Scholarships for Tipo Cibo Vino 2020

We are pleased to announce the winners of two scholarships for someone under 30 to attend the Legacy of Letters: Tipo Cibo Vino 2020 gastronomic tour and letterpress workshop this summer in Italy. Egor Golovyrin (age 24) from Omsk, Russia is the consensus winner of the Mark Simonson Scholarship and Erica Carras (age 28) from the United States is the winner of the Occupant Fonts half-scholarship.

Egor Golovyrin
“My love of type, letters and printing began at the age of 12 with calligraphy. Since then I have been trying to develop my practical skills and to use opportunities for it,” Egor says. His calligraphic skill is what we responded to in selecting him from a strong applicant pool that included twenty other entrants. The lettering work he submitted displays both originality and a sense of creativity. His work is not based on historical models, but is a response to the various tools and media he is using from pointed pens and brushes to knives. Furthermore, Egor shows an awareness of the importance of space in lettering, creating compositions that are more than the sum of their parts.

Logo by Egor Golovyrin for an exhibition of Cyrillic calligraphy.

A quotation carved in a block of wood by Egor Golovyrin with a knife and then painted.

Egor is currently studying design at the Moscow University of Printing Arts where his teachers have included Alexander Tarbeev for type design and Innokentii Keleynikov in book design. He says of his studies, “Here we do, generally, book design projects, typefaces, posters etc. But it’s often a digital work only so I feel a big lack of working in real physical material such as letterpress and bookbinding.” Egor adds, “I’ve never been to Europe so, I think, it would be a wonderful experience and interesting communication.” We are glad that, through the generosity of Mark Simonson, we can help Egor see Italy and the many cultural wonders—beyond those of the world of letters—it holds.

Erica Carras
Erica Carras was born in New York and attended the Rhode Island School of Design. Her interest in type design was sparked by a visit to the Providence Public Library:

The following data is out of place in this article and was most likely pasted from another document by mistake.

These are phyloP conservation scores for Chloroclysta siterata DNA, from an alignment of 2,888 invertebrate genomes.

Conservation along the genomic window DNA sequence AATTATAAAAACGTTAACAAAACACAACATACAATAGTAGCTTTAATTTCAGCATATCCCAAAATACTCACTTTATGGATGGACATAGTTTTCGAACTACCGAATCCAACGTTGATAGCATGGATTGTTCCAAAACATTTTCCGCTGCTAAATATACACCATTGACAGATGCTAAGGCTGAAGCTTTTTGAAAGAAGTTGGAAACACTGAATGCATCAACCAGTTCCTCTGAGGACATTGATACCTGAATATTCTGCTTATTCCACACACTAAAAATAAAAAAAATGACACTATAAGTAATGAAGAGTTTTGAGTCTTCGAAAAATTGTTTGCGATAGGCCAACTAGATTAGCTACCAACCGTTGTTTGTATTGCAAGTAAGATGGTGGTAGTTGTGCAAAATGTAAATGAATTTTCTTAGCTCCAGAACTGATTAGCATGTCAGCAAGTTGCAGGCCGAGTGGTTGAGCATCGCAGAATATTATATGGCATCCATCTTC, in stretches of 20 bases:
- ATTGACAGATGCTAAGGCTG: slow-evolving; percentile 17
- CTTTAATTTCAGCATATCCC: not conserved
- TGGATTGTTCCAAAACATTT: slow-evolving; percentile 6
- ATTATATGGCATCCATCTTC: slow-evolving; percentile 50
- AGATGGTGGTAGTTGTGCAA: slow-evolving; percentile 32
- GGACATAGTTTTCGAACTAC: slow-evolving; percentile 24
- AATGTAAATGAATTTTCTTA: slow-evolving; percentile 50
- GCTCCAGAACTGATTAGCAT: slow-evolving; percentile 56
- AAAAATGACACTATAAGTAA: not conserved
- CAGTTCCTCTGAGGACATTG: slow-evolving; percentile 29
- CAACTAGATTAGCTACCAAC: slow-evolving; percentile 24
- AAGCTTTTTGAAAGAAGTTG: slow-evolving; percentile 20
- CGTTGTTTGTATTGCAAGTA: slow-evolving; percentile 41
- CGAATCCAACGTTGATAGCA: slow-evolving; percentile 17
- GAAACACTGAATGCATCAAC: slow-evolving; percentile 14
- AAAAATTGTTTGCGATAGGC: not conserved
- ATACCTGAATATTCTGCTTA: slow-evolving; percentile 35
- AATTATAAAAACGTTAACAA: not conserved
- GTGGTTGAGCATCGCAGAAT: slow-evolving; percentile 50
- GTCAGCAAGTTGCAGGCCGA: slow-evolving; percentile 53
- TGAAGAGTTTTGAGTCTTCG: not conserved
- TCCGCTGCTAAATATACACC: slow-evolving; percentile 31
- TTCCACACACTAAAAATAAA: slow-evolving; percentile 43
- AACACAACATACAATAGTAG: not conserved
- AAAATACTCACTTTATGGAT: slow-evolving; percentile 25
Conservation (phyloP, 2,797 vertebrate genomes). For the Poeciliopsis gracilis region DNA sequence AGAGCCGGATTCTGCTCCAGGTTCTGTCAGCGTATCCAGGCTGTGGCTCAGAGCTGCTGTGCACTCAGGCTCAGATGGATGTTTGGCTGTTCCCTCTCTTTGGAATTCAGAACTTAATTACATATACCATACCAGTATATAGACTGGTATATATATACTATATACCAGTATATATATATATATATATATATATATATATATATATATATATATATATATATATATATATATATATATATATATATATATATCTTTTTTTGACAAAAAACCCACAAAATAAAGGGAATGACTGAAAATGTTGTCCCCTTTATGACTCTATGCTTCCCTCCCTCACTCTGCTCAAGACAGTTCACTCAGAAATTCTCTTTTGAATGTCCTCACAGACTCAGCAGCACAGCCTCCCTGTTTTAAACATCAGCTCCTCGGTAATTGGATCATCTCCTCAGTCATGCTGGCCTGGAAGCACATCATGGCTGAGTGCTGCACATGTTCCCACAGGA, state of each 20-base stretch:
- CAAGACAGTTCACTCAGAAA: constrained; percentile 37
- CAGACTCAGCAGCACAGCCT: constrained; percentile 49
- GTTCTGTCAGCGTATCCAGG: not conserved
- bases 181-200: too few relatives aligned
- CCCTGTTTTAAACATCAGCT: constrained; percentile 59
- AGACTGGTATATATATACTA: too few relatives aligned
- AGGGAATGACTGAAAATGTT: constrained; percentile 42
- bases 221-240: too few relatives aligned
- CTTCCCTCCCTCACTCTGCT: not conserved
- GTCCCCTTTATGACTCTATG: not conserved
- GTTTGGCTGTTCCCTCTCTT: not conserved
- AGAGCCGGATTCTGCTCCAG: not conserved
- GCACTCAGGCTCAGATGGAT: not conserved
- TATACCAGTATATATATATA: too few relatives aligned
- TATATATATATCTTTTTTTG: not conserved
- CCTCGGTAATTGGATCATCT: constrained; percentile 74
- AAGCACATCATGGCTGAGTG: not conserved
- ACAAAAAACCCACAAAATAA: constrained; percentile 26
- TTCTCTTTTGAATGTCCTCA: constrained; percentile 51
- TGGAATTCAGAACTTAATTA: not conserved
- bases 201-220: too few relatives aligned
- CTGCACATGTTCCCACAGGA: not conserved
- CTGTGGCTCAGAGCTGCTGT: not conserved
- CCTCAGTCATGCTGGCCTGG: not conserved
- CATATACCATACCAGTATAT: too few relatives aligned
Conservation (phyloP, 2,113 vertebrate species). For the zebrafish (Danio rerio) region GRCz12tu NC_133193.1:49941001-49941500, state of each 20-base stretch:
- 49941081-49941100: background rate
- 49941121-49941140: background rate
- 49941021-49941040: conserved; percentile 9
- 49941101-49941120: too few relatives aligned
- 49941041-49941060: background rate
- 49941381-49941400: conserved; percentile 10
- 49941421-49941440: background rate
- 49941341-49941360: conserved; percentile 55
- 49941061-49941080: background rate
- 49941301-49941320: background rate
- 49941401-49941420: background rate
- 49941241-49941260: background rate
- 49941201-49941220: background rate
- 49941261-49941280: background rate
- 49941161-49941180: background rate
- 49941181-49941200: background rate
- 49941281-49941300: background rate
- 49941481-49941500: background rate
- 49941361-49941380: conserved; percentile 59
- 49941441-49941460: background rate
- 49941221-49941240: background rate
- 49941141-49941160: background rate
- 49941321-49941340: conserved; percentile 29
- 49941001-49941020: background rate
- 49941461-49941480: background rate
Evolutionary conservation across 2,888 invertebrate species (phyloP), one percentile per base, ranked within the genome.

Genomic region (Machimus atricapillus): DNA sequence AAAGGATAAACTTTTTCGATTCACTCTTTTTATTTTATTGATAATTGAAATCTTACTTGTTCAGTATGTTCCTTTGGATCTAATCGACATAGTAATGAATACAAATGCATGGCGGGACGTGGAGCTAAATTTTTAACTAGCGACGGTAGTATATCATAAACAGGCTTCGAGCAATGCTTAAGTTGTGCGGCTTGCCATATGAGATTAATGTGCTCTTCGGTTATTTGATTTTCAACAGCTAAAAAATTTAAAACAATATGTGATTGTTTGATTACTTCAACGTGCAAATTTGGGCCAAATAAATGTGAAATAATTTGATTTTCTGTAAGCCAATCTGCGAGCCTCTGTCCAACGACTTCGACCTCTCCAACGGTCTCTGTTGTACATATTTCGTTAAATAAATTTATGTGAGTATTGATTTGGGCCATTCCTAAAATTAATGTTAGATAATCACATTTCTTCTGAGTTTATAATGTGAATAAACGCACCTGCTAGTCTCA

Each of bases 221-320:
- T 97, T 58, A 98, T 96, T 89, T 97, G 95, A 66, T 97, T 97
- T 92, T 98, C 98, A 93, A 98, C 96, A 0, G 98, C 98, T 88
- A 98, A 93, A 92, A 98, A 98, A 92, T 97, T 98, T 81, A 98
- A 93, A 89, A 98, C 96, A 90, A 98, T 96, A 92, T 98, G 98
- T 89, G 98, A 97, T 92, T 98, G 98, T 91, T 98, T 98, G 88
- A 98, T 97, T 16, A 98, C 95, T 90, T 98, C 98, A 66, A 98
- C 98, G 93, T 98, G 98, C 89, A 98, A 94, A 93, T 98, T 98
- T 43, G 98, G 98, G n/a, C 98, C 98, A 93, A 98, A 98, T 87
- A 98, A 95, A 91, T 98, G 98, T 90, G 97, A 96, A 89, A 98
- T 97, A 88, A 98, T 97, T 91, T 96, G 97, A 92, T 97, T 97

On a rainy day five years ago, my professors at RISD brought us to the Updike Collection, the next day I started drawing letters. That summer was spent riding my bike from the sign shop to the library and then back up the giant hill that is Providence. I knew that I wanted to be a type designer and was fascinated by the history and technique behind letter forms.

After graduating from RISD she returned to New York and enrolled in the Type@Cooper program. Since completing her classes she has been hired as a full-time type designer at Monotype.

Zarotus typeface by Eric Carras based on the type of Antonius Zarotus, a 15th century Milanese printer whose work she discovered during her visit to the Updike Collection.

Pyk typeface by Erica Carras.

The type designs in Erica’s portfolio were the strongest of all of those submitted by applicants for the scholarships. Yet, she is aware of the shortcomings of her first type design efforts, which is something that we really appreciated in choosing her for the Occupant Fonts half scholarship.

When I was a student at Type@Cooper I thought it would be fun to try and revive a typeface from this era, but my revival missed what it wanted to achieve due to a lack of visual knowledge and design experience. The computer and a printing press are two different beasts. Jenson’s print looks the way it does as a result of human error and ink on paper; my type is composed of exact vector points and pixels. The failure in my revival has lead me to an obsession to learn more about Venetian types and Roman inscriptions.

Letters are a part of culture, engrained in it and shaping it. To understand them deeply you need to go and see them on the monuments, street corners, in book stores and print shops. No matter how good the example of Italian type is, in a New York library, you are seeing one isolated example from its cultural origin.

This summer Erica will be able to indulge her dream of seeing roman letters in the country where they were born, “the lettering equivalent of going to Disneyland,” as she so memorably phrased it. With Legacy of Letters: Tipo Cibo Vino she will see them on monuments and tombs, on churches and storefronts, and in manuscripts and incunabula—in fact, nearly everywhere.

We would like to thank Cyrus Highsmith for providing the Occupant Fonts half scholarship. It has enabled us to include a second young person as a part of Tipo Cibo Vino. Benvenuto Egor and Erica!